Lehigh University
The Vault at PfaffsAn Archive of Art and Literature by the Bohemians of Antebellum New York
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Text for Page 127 [04-22-1858]

greeting, I thought.     I�ve never sketched Powell tho-
roughly, so here goes.    He is unquestionably the original
of Micawber, though Dicken�s humanity and mirthfulness
has refined him immensely.   Powell is a fat, burly, man, 
with an egg-shaped head, bald in the forepart, massive and
sensual about the double chin and jowl.     The ordinary ex-
pression of his countenance indicates oily jocularity, but
there�s covert cunning beneath it, and he can become truncu-
lent on occasion.      He walks with his head thrust forwards and
slightly bowed.   He is very familiar in conversation, and
his speech has a sort of oratund unctuousness of accent which,
in conjunction with his implied knowledge of every-
body, might easily gull people into the belief that he was ra-
ther a witty man of the world than otherwise.     He is a great
mischief-maker and back-biter, and inherently a dodger.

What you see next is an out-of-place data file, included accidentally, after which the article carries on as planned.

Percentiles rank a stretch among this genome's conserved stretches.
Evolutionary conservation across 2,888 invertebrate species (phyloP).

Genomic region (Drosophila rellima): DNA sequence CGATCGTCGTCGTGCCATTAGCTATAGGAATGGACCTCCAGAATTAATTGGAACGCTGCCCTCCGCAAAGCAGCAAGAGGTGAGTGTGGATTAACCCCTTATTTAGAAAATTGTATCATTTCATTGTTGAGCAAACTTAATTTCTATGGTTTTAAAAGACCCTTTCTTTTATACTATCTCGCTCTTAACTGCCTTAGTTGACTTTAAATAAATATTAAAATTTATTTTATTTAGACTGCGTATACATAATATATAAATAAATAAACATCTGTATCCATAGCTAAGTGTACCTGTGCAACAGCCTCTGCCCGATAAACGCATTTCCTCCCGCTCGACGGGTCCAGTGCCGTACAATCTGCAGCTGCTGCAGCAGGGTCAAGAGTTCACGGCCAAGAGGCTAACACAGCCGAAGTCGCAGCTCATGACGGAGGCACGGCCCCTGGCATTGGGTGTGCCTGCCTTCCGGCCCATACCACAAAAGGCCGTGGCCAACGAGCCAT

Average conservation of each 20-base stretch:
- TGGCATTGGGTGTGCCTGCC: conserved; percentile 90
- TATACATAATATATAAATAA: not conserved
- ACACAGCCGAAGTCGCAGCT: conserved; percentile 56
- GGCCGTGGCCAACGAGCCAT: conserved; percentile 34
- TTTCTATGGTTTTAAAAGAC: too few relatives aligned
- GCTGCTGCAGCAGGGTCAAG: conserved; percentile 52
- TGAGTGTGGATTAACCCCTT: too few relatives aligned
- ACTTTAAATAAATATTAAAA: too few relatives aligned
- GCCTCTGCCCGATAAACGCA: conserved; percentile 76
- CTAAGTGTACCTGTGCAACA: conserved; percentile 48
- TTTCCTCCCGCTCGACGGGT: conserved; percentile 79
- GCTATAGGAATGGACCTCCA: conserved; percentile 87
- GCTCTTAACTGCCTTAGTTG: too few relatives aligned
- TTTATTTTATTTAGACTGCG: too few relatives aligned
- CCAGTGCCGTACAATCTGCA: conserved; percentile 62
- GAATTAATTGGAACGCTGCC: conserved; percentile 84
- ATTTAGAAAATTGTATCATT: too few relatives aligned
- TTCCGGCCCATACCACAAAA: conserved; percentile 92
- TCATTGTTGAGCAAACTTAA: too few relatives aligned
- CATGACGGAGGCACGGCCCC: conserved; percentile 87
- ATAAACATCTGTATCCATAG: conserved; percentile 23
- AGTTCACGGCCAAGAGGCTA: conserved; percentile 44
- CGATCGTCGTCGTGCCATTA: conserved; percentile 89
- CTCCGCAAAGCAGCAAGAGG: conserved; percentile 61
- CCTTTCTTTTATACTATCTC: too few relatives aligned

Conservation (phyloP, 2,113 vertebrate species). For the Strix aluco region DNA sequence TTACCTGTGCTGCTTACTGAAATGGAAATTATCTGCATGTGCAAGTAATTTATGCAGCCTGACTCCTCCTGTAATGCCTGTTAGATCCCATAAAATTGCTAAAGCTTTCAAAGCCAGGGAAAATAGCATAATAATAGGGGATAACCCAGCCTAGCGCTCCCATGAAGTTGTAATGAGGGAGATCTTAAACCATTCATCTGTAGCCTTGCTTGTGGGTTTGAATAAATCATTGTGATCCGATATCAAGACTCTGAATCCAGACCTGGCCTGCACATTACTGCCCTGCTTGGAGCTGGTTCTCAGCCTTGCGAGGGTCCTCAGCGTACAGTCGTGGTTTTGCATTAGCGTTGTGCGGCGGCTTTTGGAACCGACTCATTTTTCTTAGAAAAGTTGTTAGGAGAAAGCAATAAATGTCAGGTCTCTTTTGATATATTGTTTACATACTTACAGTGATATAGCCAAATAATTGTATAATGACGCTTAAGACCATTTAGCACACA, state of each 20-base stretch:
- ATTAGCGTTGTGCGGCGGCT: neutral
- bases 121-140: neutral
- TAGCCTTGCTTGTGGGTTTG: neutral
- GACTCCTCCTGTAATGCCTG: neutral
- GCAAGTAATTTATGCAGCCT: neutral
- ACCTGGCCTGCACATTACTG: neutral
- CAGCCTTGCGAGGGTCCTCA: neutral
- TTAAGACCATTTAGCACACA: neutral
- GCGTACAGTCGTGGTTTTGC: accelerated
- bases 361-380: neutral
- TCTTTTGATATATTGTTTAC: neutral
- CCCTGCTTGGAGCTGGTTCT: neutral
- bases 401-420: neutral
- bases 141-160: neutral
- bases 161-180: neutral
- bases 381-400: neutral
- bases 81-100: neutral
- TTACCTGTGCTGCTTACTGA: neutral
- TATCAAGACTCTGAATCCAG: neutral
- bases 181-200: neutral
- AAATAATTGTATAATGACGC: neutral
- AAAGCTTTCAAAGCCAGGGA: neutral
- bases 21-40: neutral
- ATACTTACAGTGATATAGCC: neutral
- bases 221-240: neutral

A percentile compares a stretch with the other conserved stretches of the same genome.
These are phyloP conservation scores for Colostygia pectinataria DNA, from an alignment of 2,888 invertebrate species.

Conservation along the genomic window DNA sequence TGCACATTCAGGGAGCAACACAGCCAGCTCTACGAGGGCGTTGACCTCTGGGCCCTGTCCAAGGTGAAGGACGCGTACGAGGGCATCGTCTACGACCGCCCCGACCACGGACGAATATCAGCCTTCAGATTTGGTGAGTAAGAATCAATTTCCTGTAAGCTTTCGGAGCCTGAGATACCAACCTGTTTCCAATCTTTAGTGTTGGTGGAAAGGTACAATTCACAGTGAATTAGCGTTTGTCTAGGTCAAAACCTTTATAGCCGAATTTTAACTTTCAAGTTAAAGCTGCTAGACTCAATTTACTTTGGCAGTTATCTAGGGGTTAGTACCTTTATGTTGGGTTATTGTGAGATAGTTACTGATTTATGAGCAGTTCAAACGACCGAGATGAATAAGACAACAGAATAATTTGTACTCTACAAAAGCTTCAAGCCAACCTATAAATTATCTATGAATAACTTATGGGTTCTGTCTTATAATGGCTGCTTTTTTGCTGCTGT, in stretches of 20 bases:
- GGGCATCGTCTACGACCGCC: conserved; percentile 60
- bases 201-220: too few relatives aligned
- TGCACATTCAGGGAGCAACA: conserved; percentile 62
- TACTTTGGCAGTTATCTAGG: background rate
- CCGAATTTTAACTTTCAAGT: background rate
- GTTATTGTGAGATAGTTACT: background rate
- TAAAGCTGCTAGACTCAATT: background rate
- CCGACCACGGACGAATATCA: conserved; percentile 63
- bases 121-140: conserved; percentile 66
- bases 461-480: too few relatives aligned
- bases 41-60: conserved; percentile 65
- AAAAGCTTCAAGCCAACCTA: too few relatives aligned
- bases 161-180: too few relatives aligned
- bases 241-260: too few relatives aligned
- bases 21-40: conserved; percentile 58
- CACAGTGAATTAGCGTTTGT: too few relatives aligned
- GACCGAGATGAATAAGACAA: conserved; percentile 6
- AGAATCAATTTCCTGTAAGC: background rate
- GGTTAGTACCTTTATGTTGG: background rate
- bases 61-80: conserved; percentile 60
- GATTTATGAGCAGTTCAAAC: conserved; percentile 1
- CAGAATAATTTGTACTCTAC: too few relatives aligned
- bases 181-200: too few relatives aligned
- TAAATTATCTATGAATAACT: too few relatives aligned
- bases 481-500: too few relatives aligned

The feints and shifts he resorted to, to stave off creditors
in the Lantern days were innumerable.    He�d put one off
for an hour, two hours � half an hour; would get you to wait 
while he entered a shop �to collect a bill� and make his
exit by the back way; would ask you to drink, to take a
note to somebody who wouldn�t pay you &c     Unquestionably
he and family lived out of that Lantern.     Mrs Powell
is a niece of Wordsworth � which is the important event of
the house of Powell.     She is Mrs Micawber to the life � 
no mistake about it.        The domestic enonomy is Micawberish.
Brougham saw one of the children sleeping on a tea-tray,
or in a clothes-basket or something of the sort.     Powell has
a passion for writing letters too, even to people in the same
room.    Often he�d leave without getting answers.     He was               
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